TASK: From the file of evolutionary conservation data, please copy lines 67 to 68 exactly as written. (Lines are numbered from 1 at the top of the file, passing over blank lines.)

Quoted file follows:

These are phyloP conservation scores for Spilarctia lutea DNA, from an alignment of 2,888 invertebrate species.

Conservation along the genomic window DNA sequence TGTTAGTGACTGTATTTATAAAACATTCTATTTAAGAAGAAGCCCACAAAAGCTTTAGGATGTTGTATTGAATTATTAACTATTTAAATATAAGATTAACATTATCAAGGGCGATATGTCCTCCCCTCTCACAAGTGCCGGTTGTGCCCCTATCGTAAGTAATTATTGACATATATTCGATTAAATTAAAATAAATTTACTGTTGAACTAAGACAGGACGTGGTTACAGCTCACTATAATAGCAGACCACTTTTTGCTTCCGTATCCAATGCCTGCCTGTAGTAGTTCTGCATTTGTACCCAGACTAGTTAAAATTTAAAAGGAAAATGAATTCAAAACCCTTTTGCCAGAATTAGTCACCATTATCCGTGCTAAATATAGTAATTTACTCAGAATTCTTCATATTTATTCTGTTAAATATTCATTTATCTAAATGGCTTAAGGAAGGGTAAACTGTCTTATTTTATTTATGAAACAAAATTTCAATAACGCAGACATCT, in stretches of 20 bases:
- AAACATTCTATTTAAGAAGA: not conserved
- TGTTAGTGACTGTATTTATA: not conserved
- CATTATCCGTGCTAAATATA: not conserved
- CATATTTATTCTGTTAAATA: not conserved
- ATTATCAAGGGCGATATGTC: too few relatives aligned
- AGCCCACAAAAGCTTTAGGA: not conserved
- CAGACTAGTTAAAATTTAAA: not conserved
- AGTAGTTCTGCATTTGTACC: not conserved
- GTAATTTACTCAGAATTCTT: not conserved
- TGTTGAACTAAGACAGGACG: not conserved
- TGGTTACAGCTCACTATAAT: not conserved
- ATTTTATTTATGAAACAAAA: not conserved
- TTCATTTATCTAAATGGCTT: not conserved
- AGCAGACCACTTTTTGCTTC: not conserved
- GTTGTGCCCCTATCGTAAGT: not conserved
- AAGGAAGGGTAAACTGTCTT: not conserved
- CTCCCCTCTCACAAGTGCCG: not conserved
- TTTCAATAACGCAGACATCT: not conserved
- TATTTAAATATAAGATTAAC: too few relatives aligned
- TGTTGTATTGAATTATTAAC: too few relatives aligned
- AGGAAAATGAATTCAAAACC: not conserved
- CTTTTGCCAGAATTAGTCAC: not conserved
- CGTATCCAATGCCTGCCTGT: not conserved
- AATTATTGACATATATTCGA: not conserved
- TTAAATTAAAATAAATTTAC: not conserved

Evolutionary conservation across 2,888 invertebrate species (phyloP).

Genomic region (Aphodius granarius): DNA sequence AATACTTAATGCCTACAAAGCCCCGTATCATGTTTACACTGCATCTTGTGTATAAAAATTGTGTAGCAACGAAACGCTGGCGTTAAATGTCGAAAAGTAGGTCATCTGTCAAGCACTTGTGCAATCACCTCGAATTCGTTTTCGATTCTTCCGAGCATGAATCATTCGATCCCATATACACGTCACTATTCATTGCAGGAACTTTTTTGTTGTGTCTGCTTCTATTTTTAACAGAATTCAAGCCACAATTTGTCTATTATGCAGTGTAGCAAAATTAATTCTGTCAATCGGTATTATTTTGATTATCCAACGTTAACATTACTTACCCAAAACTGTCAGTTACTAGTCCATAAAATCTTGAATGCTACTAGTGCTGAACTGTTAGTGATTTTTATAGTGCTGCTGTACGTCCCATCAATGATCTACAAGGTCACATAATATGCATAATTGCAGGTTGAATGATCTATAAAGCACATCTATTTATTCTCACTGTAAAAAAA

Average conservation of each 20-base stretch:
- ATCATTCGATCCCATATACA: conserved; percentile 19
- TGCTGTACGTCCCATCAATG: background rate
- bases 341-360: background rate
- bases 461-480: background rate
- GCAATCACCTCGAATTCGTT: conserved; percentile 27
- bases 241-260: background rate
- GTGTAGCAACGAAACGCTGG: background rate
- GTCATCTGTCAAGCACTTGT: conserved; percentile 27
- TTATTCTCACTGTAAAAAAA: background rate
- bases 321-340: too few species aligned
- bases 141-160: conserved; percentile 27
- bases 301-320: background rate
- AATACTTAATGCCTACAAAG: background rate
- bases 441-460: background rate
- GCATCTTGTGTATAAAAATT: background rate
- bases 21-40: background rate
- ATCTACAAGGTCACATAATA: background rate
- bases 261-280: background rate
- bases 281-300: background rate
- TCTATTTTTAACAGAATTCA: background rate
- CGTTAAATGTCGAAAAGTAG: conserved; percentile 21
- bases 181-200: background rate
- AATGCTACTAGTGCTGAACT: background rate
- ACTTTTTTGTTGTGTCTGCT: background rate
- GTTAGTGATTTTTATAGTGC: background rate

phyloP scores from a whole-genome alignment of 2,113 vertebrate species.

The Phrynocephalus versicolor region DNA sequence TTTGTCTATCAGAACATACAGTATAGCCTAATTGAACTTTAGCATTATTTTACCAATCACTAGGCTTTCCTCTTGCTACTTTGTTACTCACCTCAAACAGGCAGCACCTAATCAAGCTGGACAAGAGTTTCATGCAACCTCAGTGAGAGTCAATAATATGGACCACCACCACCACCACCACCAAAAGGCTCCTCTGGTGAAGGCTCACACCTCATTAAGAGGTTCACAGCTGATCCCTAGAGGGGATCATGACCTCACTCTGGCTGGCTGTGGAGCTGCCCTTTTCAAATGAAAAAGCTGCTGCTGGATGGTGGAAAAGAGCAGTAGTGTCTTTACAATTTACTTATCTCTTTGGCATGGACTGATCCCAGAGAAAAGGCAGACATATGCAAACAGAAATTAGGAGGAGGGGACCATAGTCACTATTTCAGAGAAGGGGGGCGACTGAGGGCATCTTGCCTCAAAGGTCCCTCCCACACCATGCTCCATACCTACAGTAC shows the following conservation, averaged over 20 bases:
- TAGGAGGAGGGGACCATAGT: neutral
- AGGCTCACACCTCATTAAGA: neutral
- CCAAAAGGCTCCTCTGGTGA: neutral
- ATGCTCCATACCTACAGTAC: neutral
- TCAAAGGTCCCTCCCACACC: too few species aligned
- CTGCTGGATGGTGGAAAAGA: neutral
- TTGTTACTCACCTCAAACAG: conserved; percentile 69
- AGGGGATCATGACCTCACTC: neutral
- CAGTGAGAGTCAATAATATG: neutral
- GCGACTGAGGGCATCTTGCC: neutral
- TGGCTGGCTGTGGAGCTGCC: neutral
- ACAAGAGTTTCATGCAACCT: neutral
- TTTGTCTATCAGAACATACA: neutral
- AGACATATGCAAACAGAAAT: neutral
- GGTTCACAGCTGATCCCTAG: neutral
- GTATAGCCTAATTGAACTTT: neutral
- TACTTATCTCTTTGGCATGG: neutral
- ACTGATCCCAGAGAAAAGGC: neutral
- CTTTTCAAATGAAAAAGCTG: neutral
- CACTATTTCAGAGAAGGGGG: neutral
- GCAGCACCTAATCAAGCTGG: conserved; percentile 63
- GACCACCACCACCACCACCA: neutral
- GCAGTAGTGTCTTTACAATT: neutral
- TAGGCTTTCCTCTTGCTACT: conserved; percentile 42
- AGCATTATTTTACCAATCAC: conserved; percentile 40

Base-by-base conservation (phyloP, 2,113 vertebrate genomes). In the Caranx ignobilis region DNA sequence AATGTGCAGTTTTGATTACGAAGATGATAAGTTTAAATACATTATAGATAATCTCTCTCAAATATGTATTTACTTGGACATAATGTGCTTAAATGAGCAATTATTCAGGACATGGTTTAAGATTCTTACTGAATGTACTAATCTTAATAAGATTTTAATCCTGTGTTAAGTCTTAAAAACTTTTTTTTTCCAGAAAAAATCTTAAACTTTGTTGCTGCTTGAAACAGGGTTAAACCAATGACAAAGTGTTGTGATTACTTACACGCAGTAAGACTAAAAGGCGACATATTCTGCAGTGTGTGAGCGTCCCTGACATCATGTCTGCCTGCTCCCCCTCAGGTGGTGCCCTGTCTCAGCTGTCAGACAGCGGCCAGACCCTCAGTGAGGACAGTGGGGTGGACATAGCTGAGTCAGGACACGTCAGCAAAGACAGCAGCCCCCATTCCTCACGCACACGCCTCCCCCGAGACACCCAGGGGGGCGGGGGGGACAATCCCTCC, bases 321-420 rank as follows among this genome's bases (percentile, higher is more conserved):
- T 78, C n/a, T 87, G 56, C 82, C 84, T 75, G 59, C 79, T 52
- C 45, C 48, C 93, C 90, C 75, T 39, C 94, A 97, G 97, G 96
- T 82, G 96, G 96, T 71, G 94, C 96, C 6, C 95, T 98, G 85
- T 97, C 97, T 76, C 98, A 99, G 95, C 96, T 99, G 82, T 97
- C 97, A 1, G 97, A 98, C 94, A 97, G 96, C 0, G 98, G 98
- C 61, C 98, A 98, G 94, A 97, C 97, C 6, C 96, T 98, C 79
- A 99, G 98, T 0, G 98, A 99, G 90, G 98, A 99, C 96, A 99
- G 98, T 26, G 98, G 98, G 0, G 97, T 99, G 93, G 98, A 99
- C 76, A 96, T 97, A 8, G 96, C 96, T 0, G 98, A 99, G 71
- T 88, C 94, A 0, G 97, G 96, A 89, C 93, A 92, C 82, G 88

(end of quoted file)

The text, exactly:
- GCGACTGAGGGCATCTTGCC: neutral
- TGGCTGGCTGTGGAGCTGCC: neutral